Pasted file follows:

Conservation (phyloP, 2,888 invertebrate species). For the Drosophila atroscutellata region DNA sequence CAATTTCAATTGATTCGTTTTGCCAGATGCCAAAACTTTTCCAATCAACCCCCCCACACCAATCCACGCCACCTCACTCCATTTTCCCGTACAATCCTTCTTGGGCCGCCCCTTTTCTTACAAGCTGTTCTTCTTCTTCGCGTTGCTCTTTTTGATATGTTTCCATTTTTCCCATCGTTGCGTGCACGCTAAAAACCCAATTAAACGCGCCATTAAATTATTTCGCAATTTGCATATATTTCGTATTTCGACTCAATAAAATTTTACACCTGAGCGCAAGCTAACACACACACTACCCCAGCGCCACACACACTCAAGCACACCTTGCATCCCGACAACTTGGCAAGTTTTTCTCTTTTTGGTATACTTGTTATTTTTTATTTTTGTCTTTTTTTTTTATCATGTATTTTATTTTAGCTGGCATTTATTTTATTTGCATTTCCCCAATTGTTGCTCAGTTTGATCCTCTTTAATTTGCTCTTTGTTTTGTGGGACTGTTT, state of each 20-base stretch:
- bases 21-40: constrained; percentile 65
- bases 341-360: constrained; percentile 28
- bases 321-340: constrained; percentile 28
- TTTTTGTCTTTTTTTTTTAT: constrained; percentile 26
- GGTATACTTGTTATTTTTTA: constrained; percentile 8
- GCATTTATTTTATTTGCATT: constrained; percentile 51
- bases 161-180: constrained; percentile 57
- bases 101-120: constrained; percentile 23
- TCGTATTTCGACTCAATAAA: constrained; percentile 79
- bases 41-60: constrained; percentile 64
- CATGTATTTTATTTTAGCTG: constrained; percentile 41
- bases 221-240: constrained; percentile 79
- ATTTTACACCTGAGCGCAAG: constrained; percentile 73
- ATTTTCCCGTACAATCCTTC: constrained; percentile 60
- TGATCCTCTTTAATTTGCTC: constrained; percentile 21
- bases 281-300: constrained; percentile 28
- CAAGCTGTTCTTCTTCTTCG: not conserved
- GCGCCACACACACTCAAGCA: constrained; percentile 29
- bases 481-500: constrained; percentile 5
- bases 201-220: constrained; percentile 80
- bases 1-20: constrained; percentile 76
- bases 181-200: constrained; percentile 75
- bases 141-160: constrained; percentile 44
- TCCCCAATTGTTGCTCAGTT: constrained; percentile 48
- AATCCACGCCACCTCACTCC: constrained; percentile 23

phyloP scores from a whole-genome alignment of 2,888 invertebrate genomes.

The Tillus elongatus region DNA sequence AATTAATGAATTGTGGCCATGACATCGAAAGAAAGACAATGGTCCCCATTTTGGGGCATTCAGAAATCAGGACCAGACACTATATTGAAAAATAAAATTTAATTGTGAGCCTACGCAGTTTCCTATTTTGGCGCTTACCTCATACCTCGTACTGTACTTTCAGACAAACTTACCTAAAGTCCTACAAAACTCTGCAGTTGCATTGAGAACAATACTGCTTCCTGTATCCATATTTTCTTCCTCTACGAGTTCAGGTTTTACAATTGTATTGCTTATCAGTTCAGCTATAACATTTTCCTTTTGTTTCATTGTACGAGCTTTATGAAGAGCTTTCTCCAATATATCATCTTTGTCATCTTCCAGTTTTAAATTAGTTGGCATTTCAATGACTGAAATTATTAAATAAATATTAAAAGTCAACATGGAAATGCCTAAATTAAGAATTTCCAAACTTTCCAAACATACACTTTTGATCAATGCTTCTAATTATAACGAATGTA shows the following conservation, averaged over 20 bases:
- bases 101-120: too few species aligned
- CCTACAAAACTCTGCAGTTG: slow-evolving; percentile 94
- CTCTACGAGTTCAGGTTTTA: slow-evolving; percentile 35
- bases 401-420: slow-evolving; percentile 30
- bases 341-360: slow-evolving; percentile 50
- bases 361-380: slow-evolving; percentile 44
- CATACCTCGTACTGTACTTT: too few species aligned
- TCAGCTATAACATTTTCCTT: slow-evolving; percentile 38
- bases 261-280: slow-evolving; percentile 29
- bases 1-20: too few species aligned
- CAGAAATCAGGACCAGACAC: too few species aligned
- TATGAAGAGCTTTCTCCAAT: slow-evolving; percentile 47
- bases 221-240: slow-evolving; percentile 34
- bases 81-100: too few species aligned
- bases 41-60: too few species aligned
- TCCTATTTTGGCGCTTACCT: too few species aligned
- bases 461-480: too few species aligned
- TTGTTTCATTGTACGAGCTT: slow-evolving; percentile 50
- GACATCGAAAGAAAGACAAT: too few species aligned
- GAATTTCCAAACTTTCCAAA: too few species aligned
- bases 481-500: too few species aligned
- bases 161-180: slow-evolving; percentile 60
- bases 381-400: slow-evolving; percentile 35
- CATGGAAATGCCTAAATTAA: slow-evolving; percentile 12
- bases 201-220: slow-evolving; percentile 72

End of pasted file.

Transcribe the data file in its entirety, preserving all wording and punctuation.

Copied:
Conservation (phyloP, 2,888 invertebrate species). For the Drosophila atroscutellata region DNA sequence CAATTTCAATTGATTCGTTTTGCCAGATGCCAAAACTTTTCCAATCAACCCCCCCACACCAATCCACGCCACCTCACTCCATTTTCCCGTACAATCCTTCTTGGGCCGCCCCTTTTCTTACAAGCTGTTCTTCTTCTTCGCGTTGCTCTTTTTGATATGTTTCCATTTTTCCCATCGTTGCGTGCACGCTAAAAACCCAATTAAACGCGCCATTAAATTATTTCGCAATTTGCATATATTTCGTATTTCGACTCAATAAAATTTTACACCTGAGCGCAAGCTAACACACACACTACCCCAGCGCCACACACACTCAAGCACACCTTGCATCCCGACAACTTGGCAAGTTTTTCTCTTTTTGGTATACTTGTTATTTTTTATTTTTGTCTTTTTTTTTTATCATGTATTTTATTTTAGCTGGCATTTATTTTATTTGCATTTCCCCAATTGTTGCTCAGTTTGATCCTCTTTAATTTGCTCTTTGTTTTGTGGGACTGTTT, state of each 20-base stretch:
- bases 21-40: constrained; percentile 65
- bases 341-360: constrained; percentile 28
- bases 321-340: constrained; percentile 28
- TTTTTGTCTTTTTTTTTTAT: constrained; percentile 26
- GGTATACTTGTTATTTTTTA: constrained; percentile 8
- GCATTTATTTTATTTGCATT: constrained; percentile 51
- bases 161-180: constrained; percentile 57
- bases 101-120: constrained; percentile 23
- TCGTATTTCGACTCAATAAA: constrained; percentile 79
- bases 41-60: constrained; percentile 64
- CATGTATTTTATTTTAGCTG: constrained; percentile 41
- bases 221-240: constrained; percentile 79
- ATTTTACACCTGAGCGCAAG: constrained; percentile 73
- ATTTTCCCGTACAATCCTTC: constrained; percentile 60
- TGATCCTCTTTAATTTGCTC: constrained; percentile 21
- bases 281-300: constrained; percentile 28
- CAAGCTGTTCTTCTTCTTCG: not conserved
- GCGCCACACACACTCAAGCA: constrained; percentile 29
- bases 481-500: constrained; percentile 5
- bases 201-220: constrained; percentile 80
- bases 1-20: constrained; percentile 76
- bases 181-200: constrained; percentile 75
- bases 141-160: constrained; percentile 44
- TCCCCAATTGTTGCTCAGTT: constrained; percentile 48
- AATCCACGCCACCTCACTCC: constrained; percentile 23

phyloP scores from a whole-genome alignment of 2,888 invertebrate genomes.

The Tillus elongatus region DNA sequence AATTAATGAATTGTGGCCATGACATCGAAAGAAAGACAATGGTCCCCATTTTGGGGCATTCAGAAATCAGGACCAGACACTATATTGAAAAATAAAATTTAATTGTGAGCCTACGCAGTTTCCTATTTTGGCGCTTACCTCATACCTCGTACTGTACTTTCAGACAAACTTACCTAAAGTCCTACAAAACTCTGCAGTTGCATTGAGAACAATACTGCTTCCTGTATCCATATTTTCTTCCTCTACGAGTTCAGGTTTTACAATTGTATTGCTTATCAGTTCAGCTATAACATTTTCCTTTTGTTTCATTGTACGAGCTTTATGAAGAGCTTTCTCCAATATATCATCTTTGTCATCTTCCAGTTTTAAATTAGTTGGCATTTCAATGACTGAAATTATTAAATAAATATTAAAAGTCAACATGGAAATGCCTAAATTAAGAATTTCCAAACTTTCCAAACATACACTTTTGATCAATGCTTCTAATTATAACGAATGTA shows the following conservation, averaged over 20 bases:
- bases 101-120: too few species aligned
- CCTACAAAACTCTGCAGTTG: slow-evolving; percentile 94
- CTCTACGAGTTCAGGTTTTA: slow-evolving; percentile 35
- bases 401-420: slow-evolving; percentile 30
- bases 341-360: slow-evolving; percentile 50
- bases 361-380: slow-evolving; percentile 44
- CATACCTCGTACTGTACTTT: too few species aligned
- TCAGCTATAACATTTTCCTT: slow-evolving; percentile 38
- bases 261-280: slow-evolving; percentile 29
- bases 1-20: too few species aligned
- CAGAAATCAGGACCAGACAC: too few species aligned
- TATGAAGAGCTTTCTCCAAT: slow-evolving; percentile 47
- bases 221-240: slow-evolving; percentile 34
- bases 81-100: too few species aligned
- bases 41-60: too few species aligned
- TCCTATTTTGGCGCTTACCT: too few species aligned
- bases 461-480: too few species aligned
- TTGTTTCATTGTACGAGCTT: slow-evolving; percentile 50
- GACATCGAAAGAAAGACAAT: too few species aligned
- GAATTTCCAAACTTTCCAAA: too few species aligned
- bases 481-500: too few species aligned
- bases 161-180: slow-evolving; percentile 60
- bases 381-400: slow-evolving; percentile 35
- CATGGAAATGCCTAAATTAA: slow-evolving; percentile 12
- bases 201-220: slow-evolving; percentile 72